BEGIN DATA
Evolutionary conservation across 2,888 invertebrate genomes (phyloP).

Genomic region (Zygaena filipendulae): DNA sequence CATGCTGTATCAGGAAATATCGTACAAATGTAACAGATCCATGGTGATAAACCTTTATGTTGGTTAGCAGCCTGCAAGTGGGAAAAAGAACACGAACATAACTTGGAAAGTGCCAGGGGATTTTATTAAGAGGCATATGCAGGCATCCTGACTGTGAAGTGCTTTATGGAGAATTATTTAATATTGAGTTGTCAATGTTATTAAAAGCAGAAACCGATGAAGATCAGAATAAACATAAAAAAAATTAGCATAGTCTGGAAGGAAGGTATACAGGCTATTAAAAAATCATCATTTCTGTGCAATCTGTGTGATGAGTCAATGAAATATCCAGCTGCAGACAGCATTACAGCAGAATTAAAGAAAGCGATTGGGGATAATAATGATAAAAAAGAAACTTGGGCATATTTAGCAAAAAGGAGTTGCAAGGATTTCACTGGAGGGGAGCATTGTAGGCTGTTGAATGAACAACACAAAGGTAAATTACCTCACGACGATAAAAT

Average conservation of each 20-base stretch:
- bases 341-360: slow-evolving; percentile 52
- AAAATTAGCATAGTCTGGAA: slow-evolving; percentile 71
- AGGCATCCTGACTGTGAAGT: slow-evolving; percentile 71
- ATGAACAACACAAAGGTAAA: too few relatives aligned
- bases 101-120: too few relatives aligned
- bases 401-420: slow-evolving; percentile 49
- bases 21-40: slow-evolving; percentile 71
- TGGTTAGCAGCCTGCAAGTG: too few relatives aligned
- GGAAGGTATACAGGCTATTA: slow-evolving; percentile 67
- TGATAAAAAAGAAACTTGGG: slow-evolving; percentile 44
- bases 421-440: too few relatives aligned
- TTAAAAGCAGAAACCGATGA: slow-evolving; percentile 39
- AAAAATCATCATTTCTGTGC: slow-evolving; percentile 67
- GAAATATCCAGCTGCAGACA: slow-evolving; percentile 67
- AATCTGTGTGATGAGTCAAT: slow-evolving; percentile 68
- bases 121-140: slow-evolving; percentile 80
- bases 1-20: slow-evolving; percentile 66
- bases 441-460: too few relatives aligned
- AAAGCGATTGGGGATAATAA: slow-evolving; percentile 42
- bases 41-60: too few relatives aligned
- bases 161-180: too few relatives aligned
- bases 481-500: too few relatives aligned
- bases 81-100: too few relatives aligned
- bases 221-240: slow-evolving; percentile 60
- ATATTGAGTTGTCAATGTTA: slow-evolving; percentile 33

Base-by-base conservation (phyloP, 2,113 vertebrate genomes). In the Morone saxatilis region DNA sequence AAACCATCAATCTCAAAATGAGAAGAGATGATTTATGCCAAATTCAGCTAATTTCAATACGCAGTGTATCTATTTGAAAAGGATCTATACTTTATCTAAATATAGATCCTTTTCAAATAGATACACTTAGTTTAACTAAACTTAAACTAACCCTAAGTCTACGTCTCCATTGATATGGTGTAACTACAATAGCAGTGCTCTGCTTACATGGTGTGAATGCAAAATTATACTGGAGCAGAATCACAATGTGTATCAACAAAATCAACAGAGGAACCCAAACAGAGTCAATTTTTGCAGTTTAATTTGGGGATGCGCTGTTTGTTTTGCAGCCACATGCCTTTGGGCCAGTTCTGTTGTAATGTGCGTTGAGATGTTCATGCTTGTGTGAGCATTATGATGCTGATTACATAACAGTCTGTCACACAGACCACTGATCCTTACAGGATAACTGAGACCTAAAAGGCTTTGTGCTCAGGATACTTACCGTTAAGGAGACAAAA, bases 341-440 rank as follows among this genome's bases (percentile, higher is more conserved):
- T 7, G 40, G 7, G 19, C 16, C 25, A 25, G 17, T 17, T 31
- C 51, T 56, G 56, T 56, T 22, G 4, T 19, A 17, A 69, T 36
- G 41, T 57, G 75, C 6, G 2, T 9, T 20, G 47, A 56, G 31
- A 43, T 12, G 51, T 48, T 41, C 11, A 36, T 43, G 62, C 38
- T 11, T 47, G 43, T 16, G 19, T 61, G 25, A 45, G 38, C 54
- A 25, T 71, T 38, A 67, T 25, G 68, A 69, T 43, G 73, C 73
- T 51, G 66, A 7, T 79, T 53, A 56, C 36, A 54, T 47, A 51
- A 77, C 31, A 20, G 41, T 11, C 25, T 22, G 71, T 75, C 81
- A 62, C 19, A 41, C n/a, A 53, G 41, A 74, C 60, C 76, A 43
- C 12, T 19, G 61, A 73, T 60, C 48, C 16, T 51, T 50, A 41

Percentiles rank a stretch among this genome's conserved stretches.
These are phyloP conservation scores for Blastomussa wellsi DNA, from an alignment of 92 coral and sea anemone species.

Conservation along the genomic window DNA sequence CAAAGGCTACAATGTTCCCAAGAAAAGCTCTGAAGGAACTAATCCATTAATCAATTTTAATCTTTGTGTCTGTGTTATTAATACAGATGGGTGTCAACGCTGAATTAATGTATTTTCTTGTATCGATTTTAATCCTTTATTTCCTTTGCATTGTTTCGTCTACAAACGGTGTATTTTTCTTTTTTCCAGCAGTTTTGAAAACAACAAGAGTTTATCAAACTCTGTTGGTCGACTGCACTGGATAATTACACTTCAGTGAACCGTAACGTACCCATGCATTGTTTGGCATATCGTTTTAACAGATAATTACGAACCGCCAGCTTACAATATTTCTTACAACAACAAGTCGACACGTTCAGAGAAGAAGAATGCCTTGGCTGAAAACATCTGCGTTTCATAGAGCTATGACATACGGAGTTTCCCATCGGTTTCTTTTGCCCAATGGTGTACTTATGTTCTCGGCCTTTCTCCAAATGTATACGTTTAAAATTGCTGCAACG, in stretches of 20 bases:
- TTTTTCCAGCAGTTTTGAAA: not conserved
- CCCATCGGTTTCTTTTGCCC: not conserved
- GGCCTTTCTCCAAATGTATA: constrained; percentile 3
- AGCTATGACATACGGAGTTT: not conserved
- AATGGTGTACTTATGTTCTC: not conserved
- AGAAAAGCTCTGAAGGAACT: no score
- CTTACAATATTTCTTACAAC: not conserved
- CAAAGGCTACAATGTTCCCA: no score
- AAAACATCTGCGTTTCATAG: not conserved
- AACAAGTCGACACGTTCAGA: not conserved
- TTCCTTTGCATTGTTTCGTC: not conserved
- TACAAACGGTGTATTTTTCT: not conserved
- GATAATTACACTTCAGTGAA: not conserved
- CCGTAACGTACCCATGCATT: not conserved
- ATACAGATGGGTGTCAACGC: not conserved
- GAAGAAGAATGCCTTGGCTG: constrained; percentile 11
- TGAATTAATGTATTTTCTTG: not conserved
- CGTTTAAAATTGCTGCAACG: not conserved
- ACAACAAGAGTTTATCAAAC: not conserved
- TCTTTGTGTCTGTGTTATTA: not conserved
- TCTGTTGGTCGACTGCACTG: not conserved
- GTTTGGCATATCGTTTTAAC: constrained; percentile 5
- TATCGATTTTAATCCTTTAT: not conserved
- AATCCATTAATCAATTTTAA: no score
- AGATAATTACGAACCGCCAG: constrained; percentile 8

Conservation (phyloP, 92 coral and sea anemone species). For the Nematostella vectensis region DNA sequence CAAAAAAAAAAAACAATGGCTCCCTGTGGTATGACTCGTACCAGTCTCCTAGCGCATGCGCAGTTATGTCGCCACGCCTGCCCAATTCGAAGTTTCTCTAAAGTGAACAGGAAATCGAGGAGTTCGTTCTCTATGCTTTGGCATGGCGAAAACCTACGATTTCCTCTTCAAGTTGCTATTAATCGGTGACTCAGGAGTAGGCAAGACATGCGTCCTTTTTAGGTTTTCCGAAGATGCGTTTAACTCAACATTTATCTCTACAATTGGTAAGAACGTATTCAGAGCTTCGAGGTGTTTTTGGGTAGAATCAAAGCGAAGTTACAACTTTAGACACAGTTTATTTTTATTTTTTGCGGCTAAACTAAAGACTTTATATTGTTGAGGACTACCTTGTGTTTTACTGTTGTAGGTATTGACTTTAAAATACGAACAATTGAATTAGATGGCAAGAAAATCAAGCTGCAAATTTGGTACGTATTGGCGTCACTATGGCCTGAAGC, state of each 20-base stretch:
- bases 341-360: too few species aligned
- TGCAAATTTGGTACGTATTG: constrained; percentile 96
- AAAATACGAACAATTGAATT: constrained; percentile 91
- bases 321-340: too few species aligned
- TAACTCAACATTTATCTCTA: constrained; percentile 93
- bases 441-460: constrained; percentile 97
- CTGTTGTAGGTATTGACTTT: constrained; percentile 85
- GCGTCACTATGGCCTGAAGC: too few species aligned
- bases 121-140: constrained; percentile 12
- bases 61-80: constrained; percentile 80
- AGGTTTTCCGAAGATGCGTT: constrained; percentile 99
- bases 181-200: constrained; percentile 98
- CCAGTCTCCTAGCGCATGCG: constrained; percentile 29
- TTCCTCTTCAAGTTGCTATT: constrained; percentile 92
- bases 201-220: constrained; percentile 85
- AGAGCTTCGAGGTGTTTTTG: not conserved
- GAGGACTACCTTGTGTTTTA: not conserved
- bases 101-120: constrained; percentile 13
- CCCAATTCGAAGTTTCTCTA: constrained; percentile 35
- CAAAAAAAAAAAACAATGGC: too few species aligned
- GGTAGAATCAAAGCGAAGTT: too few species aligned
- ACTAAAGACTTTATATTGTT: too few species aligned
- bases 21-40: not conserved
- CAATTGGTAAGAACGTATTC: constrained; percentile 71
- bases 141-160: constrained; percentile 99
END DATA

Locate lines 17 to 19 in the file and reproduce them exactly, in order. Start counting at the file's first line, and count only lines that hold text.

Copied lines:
- GAAATATCCAGCTGCAGACA: slow-evolving; percentile 67
- AATCTGTGTGATGAGTCAAT: slow-evolving; percentile 68
- bases 121-140: slow-evolving; percentile 80